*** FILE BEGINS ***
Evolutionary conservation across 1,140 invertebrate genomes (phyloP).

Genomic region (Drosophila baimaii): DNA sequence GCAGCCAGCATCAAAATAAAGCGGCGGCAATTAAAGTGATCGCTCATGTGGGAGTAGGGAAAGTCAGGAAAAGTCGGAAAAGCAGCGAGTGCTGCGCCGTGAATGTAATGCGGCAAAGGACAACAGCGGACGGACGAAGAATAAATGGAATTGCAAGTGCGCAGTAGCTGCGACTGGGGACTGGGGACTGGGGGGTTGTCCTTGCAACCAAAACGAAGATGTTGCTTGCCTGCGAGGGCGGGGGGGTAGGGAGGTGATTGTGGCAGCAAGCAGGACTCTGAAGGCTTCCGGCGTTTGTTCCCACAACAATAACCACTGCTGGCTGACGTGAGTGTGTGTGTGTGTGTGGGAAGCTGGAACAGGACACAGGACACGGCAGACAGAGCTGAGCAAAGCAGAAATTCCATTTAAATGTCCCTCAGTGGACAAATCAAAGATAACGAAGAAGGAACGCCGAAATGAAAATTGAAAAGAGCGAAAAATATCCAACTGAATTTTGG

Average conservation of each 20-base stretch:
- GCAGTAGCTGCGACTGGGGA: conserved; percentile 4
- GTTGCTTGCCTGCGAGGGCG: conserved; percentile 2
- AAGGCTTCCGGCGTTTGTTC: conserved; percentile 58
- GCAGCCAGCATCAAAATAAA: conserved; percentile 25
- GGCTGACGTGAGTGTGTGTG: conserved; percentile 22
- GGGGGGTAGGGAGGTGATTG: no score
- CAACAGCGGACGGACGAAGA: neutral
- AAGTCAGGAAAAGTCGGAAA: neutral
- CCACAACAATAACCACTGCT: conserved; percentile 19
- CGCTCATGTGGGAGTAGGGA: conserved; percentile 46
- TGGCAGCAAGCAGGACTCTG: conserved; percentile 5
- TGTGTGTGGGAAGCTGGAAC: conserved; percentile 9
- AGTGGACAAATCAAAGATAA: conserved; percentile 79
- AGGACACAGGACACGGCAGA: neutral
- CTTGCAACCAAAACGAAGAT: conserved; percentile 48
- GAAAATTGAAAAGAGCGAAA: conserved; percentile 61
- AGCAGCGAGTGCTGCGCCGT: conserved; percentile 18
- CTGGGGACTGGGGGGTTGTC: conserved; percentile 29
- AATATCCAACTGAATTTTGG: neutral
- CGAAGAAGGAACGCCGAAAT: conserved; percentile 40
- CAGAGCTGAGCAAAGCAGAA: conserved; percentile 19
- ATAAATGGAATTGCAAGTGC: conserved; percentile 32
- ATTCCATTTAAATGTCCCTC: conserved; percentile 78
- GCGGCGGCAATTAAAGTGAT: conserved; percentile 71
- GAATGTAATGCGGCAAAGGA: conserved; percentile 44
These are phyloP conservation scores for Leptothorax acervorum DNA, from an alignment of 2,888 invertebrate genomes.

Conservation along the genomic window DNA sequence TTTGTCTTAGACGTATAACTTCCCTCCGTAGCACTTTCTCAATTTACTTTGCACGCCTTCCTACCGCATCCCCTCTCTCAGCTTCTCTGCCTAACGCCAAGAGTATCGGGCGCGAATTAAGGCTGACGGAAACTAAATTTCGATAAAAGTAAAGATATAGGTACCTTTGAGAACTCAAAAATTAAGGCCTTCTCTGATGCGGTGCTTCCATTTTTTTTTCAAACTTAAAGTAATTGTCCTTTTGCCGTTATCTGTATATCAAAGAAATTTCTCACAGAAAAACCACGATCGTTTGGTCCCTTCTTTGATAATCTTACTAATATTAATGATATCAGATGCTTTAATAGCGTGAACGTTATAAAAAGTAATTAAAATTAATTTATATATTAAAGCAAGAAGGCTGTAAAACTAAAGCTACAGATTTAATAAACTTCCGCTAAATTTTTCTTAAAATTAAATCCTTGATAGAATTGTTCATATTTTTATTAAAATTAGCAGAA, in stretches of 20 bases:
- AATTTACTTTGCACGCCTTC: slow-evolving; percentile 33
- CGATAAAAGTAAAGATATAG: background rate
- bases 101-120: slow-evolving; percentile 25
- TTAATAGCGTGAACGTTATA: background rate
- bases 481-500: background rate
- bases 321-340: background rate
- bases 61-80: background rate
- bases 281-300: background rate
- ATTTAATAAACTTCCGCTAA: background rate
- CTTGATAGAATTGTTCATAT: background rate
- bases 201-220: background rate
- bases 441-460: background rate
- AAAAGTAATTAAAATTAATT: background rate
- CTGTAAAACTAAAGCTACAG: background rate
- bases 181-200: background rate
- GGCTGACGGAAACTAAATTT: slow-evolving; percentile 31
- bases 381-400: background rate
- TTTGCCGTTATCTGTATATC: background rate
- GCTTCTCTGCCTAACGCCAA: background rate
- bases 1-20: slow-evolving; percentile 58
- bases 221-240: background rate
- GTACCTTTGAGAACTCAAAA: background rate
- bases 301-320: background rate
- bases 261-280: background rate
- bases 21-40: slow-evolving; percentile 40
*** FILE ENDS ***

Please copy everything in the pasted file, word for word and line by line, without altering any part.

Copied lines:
Evolutionary conservation across 1,140 invertebrate genomes (phyloP).

Genomic region (Drosophila baimaii): DNA sequence GCAGCCAGCATCAAAATAAAGCGGCGGCAATTAAAGTGATCGCTCATGTGGGAGTAGGGAAAGTCAGGAAAAGTCGGAAAAGCAGCGAGTGCTGCGCCGTGAATGTAATGCGGCAAAGGACAACAGCGGACGGACGAAGAATAAATGGAATTGCAAGTGCGCAGTAGCTGCGACTGGGGACTGGGGACTGGGGGGTTGTCCTTGCAACCAAAACGAAGATGTTGCTTGCCTGCGAGGGCGGGGGGGTAGGGAGGTGATTGTGGCAGCAAGCAGGACTCTGAAGGCTTCCGGCGTTTGTTCCCACAACAATAACCACTGCTGGCTGACGTGAGTGTGTGTGTGTGTGTGGGAAGCTGGAACAGGACACAGGACACGGCAGACAGAGCTGAGCAAAGCAGAAATTCCATTTAAATGTCCCTCAGTGGACAAATCAAAGATAACGAAGAAGGAACGCCGAAATGAAAATTGAAAAGAGCGAAAAATATCCAACTGAATTTTGG

Average conservation of each 20-base stretch:
- GCAGTAGCTGCGACTGGGGA: conserved; percentile 4
- GTTGCTTGCCTGCGAGGGCG: conserved; percentile 2
- AAGGCTTCCGGCGTTTGTTC: conserved; percentile 58
- GCAGCCAGCATCAAAATAAA: conserved; percentile 25
- GGCTGACGTGAGTGTGTGTG: conserved; percentile 22
- GGGGGGTAGGGAGGTGATTG: no score
- CAACAGCGGACGGACGAAGA: neutral
- AAGTCAGGAAAAGTCGGAAA: neutral
- CCACAACAATAACCACTGCT: conserved; percentile 19
- CGCTCATGTGGGAGTAGGGA: conserved; percentile 46
- TGGCAGCAAGCAGGACTCTG: conserved; percentile 5
- TGTGTGTGGGAAGCTGGAAC: conserved; percentile 9
- AGTGGACAAATCAAAGATAA: conserved; percentile 79
- AGGACACAGGACACGGCAGA: neutral
- CTTGCAACCAAAACGAAGAT: conserved; percentile 48
- GAAAATTGAAAAGAGCGAAA: conserved; percentile 61
- AGCAGCGAGTGCTGCGCCGT: conserved; percentile 18
- CTGGGGACTGGGGGGTTGTC: conserved; percentile 29
- AATATCCAACTGAATTTTGG: neutral
- CGAAGAAGGAACGCCGAAAT: conserved; percentile 40
- CAGAGCTGAGCAAAGCAGAA: conserved; percentile 19
- ATAAATGGAATTGCAAGTGC: conserved; percentile 32
- ATTCCATTTAAATGTCCCTC: conserved; percentile 78
- GCGGCGGCAATTAAAGTGAT: conserved; percentile 71
- GAATGTAATGCGGCAAAGGA: conserved; percentile 44
These are phyloP conservation scores for Leptothorax acervorum DNA, from an alignment of 2,888 invertebrate genomes.

Conservation along the genomic window DNA sequence TTTGTCTTAGACGTATAACTTCCCTCCGTAGCACTTTCTCAATTTACTTTGCACGCCTTCCTACCGCATCCCCTCTCTCAGCTTCTCTGCCTAACGCCAAGAGTATCGGGCGCGAATTAAGGCTGACGGAAACTAAATTTCGATAAAAGTAAAGATATAGGTACCTTTGAGAACTCAAAAATTAAGGCCTTCTCTGATGCGGTGCTTCCATTTTTTTTTCAAACTTAAAGTAATTGTCCTTTTGCCGTTATCTGTATATCAAAGAAATTTCTCACAGAAAAACCACGATCGTTTGGTCCCTTCTTTGATAATCTTACTAATATTAATGATATCAGATGCTTTAATAGCGTGAACGTTATAAAAAGTAATTAAAATTAATTTATATATTAAAGCAAGAAGGCTGTAAAACTAAAGCTACAGATTTAATAAACTTCCGCTAAATTTTTCTTAAAATTAAATCCTTGATAGAATTGTTCATATTTTTATTAAAATTAGCAGAA, in stretches of 20 bases:
- AATTTACTTTGCACGCCTTC: slow-evolving; percentile 33
- CGATAAAAGTAAAGATATAG: background rate
- bases 101-120: slow-evolving; percentile 25
- TTAATAGCGTGAACGTTATA: background rate
- bases 481-500: background rate
- bases 321-340: background rate
- bases 61-80: background rate
- bases 281-300: background rate
- ATTTAATAAACTTCCGCTAA: background rate
- CTTGATAGAATTGTTCATAT: background rate
- bases 201-220: background rate
- bases 441-460: background rate
- AAAAGTAATTAAAATTAATT: background rate
- CTGTAAAACTAAAGCTACAG: background rate
- bases 181-200: background rate
- GGCTGACGGAAACTAAATTT: slow-evolving; percentile 31
- bases 381-400: background rate
- TTTGCCGTTATCTGTATATC: background rate
- GCTTCTCTGCCTAACGCCAA: background rate
- bases 1-20: slow-evolving; percentile 58
- bases 221-240: background rate
- GTACCTTTGAGAACTCAAAA: background rate
- bases 301-320: background rate
- bases 261-280: background rate
- bases 21-40: slow-evolving; percentile 40